I made my Question Time debut last week as a Labour MP. I was asked about Theresa May, about Brexit, about allegations of rape and how to deal with them and about statues of Margaret Thatcher. I talked about my work as a constituency MP, and as the longest-serving member of the Treasury Select Committee. I discussed my work against child sexual exploitation and abuse and spoke about the economy and immigration.
In June 2016, I joined a majority of the British people and 70% of my constituents in voting to leave the European Union. In Bassetlaw, Nottinghamshire, low-skilled migration from the European Union has undermined working conditions and strained our public services. The more they say they are all happy the more sceptical you should be | Andrew RawnsleyOn the whole, those who voted to leave were determined that their lives should improve by taking back control over both of these.
The rollout of Universal Credit begins next week in Bassetlaw. I have kept on calling for the rollout to be halted as it will affect local families over the Christmas period. No-one wants a child to wake up on Christmas Day to no presents. I have asked the minister in Parliament to come to Bassetlaw to see the effects of Universal Credit and the real pressure it will place on families at Christmas.
Muck Rack makes it simple to find people, tweets, or articles that mention any name, keyword, company, hashtag etc. We've compiled this guide to help you make the most of your search.
Selecting a term
Start searching tweets, articles from media outlets, articles mentioned in tweets, journalists'
names, titles and bios with some suggested searches:
Companies or Topics (e.g. iPhone, Microsoft)
Phrases (e.g. "cloud computing") — use quotes to keep the terms together
Twitter handles (e.g. @username) — returns those who have mentioned or replied to
Names (e.g. "David Pogue")
Hashtags (e.g. #sxsw, #london2012)
Bio details (e.g. vegan, Olympics, father)
Muck Rack's Advanced Search allows for many boolean operators.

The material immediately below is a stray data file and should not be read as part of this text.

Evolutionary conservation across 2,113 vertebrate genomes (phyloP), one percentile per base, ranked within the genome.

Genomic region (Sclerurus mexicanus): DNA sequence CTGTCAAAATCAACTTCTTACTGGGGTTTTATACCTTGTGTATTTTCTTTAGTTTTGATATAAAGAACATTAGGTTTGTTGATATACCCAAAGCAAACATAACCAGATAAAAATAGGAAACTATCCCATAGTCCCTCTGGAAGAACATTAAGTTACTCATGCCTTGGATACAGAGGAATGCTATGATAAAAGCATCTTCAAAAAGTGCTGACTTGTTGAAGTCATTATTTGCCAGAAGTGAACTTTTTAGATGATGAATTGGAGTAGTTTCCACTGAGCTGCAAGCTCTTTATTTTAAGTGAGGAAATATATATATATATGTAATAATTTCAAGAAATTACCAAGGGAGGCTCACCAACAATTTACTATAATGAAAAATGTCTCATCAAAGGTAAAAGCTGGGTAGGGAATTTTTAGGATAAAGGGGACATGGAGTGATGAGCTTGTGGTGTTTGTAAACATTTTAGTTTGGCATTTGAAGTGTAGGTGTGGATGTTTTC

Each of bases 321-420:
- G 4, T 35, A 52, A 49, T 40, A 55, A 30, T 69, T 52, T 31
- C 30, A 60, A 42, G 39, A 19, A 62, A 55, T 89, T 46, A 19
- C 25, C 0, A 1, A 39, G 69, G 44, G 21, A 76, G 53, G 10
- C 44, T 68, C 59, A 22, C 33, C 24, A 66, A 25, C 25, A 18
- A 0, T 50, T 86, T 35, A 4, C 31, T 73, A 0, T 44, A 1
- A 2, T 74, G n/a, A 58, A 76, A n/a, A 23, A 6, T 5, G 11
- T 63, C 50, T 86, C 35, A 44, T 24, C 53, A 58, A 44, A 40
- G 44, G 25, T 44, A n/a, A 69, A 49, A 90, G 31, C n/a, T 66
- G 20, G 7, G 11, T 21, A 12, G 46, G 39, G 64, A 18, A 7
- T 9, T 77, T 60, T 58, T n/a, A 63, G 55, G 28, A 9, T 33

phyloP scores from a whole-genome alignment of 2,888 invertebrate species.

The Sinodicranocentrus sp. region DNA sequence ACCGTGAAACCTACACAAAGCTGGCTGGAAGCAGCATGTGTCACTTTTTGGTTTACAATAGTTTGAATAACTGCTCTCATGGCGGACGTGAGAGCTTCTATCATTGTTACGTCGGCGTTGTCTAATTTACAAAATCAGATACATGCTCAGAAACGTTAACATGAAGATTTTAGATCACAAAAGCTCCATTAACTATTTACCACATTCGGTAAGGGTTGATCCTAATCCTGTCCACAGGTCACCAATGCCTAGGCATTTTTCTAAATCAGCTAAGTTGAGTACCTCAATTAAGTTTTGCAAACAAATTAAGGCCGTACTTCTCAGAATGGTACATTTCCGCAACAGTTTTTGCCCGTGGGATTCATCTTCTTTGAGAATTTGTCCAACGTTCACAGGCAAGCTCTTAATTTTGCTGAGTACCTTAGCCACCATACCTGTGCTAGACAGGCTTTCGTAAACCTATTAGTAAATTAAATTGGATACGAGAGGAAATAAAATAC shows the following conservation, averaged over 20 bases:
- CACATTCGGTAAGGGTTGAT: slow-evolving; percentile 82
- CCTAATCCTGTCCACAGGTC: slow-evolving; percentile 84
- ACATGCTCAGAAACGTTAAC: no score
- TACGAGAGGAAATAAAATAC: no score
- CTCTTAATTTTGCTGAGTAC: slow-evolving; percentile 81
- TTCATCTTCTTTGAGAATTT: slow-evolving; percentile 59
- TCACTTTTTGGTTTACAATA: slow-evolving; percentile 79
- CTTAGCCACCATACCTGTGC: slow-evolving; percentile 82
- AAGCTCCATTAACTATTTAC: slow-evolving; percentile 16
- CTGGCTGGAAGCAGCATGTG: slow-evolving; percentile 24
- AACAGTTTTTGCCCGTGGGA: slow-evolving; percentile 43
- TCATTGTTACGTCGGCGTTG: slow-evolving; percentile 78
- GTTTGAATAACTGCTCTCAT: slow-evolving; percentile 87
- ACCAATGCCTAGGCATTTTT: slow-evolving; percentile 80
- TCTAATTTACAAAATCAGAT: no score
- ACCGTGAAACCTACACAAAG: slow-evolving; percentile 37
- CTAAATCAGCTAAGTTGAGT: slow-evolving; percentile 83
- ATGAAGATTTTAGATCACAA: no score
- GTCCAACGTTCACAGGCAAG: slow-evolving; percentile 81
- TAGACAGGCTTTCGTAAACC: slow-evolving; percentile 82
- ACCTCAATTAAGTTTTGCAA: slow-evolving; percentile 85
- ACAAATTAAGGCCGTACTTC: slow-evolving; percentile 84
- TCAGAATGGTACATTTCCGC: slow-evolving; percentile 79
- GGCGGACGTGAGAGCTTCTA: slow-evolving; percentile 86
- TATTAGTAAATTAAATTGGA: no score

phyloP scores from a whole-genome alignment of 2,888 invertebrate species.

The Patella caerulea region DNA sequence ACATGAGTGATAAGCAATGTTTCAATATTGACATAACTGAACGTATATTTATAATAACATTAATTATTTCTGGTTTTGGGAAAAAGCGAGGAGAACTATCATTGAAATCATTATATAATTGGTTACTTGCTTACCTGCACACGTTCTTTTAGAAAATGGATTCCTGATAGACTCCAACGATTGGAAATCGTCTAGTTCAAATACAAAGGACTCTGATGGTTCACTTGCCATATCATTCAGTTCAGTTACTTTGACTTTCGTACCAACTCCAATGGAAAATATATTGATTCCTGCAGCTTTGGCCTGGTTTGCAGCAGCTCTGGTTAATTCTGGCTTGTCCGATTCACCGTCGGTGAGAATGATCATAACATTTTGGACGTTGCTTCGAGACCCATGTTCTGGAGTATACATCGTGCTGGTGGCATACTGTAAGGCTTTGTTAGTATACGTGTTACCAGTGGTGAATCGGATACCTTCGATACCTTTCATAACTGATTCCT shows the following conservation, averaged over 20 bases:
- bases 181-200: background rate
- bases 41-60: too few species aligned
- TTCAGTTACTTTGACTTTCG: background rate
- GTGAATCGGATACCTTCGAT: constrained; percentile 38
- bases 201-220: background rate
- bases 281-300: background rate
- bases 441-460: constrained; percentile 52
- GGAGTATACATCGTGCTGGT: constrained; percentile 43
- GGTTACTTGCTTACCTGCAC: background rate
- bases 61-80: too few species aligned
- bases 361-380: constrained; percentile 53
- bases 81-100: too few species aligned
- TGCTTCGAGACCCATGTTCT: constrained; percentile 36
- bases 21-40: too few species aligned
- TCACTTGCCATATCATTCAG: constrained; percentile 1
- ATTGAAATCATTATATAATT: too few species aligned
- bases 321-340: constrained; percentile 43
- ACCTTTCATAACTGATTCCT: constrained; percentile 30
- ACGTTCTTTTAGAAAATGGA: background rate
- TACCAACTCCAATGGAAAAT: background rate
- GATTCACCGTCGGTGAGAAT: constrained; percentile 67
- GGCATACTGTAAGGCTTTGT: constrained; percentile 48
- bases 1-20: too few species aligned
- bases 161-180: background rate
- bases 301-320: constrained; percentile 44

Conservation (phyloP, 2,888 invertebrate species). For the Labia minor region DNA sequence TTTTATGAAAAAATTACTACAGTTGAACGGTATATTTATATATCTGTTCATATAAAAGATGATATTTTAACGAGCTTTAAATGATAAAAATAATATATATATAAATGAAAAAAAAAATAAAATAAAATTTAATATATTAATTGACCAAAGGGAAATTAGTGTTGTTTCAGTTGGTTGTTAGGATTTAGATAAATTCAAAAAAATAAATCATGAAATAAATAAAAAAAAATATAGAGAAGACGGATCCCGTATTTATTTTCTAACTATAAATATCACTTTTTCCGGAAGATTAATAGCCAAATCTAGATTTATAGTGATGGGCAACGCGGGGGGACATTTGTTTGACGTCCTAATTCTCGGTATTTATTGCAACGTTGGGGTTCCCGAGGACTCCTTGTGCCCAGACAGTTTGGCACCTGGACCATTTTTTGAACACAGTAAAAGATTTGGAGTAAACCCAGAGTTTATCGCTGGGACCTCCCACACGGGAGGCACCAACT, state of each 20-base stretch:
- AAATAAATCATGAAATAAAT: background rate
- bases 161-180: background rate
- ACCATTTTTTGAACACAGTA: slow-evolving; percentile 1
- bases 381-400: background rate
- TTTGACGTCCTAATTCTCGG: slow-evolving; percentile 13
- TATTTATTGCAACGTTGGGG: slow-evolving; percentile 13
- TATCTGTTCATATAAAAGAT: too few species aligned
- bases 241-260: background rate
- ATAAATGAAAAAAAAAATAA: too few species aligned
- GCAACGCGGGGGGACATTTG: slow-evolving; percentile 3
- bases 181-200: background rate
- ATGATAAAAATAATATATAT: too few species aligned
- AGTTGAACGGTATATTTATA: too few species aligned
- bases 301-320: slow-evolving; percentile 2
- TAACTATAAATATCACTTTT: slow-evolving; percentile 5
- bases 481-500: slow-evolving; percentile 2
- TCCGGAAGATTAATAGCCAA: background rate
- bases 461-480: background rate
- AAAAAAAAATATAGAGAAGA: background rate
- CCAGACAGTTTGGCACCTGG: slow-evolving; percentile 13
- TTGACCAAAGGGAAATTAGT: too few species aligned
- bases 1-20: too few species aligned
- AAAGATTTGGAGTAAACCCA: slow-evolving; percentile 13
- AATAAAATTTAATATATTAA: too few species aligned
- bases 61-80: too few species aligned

Find results that mention multiple specified terms, use AND or
+. For example, ensure each result contains both Elon Musk and Mark Zuckerberg by
searching Musk AND Zuckerberg or Musk + Zuckerberg.
Use the operators OR or , to broaden your search when you'd like either of
multiple terms to appear in results. (This is the default behavior of our search when no operators
are used). For example, results will contain either cake or cookie by searching cake OR cookie or cake,cookie
Use NOT or - to subtract results from your search. For
example, searching Disney will yield results about the Walt Disney Company as well as Walt Disney
World Resort. To exclude mentions of Disney World, search for Disney -World or Disney
When using one of these operators with a phrase, enclose it in quotation marks. For example, you can
find results about smartphones excluding Apple's iPhone 4S by searching smartphone -"iPhone
Exact case matching or punctuation
If you're searching for a brand name or keyword that relies on specific punctuation marks or capitalization, you can
find results that match your exact query by adding matchcase: before the keyword you're searching for, like matchcase:E*TRADE .
Use parentheses to separate multiple
boolean phrases. For example, to find journalists talking about having fun in Disney World or
Disneyland, search for ("disney world" OR disneyland) AND fun.
An asterisk can be used to search for any variation of a root word truncated by the asterisk. For example, searching for admin* will return results for administrator, administration, administer, administered, etc.
A near operator is an AND operator where you can control the distance between the words. You can vary the distance the near operation uses by adding a forward slash and number (between 0-99) such as strawberries NEAR/10 "whipped cream", which means the strawberries must exist within 10 words of "whipped cream".